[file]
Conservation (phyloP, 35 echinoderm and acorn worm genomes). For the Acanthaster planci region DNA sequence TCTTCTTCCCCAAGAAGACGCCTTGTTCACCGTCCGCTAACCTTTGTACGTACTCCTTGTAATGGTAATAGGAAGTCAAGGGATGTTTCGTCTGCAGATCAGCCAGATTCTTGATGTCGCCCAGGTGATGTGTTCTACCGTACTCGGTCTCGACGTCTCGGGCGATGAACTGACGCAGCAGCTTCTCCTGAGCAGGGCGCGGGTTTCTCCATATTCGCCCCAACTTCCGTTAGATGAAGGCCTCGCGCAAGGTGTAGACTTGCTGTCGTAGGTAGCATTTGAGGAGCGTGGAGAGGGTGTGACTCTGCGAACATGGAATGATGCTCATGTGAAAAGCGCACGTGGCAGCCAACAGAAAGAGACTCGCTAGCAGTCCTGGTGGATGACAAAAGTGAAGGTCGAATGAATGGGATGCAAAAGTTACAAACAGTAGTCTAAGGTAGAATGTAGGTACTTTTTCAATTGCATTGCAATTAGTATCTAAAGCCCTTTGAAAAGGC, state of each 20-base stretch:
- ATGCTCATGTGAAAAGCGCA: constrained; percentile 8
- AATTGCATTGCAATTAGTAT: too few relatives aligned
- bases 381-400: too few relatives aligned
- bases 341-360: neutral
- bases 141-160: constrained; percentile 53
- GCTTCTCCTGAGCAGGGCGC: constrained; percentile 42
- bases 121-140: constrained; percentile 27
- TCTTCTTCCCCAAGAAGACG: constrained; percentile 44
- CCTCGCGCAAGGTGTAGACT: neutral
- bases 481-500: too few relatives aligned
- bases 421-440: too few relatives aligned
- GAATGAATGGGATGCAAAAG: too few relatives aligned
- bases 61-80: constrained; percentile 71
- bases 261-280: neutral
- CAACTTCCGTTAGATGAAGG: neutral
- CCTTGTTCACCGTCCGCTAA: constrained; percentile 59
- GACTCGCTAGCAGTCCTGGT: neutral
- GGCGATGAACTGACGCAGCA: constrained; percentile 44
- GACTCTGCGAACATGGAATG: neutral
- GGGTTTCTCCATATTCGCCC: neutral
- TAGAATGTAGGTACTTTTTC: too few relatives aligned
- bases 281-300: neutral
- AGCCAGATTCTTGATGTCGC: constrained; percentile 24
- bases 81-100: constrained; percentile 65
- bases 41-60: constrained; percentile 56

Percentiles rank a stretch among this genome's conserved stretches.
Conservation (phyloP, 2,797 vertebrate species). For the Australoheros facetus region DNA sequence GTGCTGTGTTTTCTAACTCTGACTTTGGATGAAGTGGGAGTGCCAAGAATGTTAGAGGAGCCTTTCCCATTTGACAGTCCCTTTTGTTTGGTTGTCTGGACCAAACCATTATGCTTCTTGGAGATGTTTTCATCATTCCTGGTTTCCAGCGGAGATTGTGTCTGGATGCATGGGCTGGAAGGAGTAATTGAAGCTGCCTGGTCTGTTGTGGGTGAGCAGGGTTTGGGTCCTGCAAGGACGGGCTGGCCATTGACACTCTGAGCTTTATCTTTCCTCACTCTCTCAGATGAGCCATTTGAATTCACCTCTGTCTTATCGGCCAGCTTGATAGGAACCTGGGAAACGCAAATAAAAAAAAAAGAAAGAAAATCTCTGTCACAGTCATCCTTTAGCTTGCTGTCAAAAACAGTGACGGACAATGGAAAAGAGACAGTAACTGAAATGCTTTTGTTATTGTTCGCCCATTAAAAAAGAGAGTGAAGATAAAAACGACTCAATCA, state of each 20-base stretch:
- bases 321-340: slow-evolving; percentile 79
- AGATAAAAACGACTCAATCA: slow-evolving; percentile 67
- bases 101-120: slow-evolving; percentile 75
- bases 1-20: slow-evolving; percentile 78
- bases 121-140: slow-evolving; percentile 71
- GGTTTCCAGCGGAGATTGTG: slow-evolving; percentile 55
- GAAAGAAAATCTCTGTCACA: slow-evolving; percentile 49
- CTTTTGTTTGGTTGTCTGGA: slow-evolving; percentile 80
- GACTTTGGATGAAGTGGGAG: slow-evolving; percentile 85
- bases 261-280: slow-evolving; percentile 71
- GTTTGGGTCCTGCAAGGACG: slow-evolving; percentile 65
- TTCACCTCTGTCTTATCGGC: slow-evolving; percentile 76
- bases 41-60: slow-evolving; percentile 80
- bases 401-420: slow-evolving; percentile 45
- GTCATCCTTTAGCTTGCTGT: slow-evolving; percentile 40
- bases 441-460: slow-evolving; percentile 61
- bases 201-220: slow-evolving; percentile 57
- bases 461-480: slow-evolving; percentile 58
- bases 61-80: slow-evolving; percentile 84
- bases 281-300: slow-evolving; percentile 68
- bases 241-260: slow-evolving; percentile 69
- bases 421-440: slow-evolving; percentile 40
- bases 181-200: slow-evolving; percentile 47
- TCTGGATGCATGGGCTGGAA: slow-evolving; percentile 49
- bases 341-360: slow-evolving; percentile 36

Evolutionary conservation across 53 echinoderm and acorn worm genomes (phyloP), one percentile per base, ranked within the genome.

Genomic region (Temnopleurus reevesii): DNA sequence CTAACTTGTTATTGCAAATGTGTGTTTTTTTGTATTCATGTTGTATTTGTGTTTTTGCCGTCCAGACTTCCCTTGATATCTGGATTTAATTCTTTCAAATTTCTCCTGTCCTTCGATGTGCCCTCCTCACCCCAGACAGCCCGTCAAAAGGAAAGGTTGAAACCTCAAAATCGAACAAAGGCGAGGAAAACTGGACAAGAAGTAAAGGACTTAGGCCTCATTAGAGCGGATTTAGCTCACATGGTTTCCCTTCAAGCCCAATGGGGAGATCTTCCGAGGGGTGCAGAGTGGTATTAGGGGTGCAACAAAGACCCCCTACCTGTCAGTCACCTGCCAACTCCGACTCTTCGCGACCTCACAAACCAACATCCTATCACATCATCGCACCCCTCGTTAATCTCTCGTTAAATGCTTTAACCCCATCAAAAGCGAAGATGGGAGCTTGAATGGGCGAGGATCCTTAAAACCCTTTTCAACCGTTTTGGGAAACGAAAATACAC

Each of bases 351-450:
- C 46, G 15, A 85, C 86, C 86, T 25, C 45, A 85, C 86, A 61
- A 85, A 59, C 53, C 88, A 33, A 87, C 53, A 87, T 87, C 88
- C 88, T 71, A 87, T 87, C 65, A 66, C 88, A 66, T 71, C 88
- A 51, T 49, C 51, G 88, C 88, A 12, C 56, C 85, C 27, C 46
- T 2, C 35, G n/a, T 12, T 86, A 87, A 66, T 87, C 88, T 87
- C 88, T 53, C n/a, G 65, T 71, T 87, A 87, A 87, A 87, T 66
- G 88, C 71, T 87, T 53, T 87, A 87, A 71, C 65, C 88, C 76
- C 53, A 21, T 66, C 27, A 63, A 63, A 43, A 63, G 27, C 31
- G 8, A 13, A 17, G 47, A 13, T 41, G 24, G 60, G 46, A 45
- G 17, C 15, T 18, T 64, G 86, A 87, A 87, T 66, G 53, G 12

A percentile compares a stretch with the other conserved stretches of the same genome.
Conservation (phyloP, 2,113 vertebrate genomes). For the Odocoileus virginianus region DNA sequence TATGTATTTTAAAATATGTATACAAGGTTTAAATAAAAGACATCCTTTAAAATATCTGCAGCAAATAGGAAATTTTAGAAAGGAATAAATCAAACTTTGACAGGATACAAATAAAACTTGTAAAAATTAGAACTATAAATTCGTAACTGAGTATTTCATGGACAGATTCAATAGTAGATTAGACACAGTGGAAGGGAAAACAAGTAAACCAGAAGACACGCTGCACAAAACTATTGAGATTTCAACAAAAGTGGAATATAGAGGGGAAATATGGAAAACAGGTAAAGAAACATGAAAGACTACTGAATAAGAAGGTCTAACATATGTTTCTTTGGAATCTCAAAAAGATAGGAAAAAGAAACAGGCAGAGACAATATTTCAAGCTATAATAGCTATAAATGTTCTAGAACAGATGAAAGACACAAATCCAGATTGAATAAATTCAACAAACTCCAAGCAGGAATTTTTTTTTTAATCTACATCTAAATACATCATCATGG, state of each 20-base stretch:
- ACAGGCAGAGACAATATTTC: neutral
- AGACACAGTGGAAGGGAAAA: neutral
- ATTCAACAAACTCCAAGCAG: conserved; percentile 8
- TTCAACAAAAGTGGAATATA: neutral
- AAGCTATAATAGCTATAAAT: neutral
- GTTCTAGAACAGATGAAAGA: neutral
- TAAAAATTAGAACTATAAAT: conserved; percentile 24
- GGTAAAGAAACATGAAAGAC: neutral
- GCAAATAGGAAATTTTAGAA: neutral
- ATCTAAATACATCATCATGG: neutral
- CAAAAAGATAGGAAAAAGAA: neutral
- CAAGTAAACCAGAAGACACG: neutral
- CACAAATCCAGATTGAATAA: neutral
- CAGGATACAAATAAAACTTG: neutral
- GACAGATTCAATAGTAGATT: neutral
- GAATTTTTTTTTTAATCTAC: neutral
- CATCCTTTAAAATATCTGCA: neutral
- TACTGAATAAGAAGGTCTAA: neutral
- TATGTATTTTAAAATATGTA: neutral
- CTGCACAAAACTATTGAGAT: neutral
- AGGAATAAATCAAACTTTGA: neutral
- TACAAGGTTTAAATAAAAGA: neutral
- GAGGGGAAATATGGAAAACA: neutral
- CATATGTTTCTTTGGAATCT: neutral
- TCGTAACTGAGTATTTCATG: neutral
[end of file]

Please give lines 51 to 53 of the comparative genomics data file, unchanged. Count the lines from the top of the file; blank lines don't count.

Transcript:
- bases 181-200: slow-evolving; percentile 47
- TCTGGATGCATGGGCTGGAA: slow-evolving; percentile 49
- bases 341-360: slow-evolving; percentile 36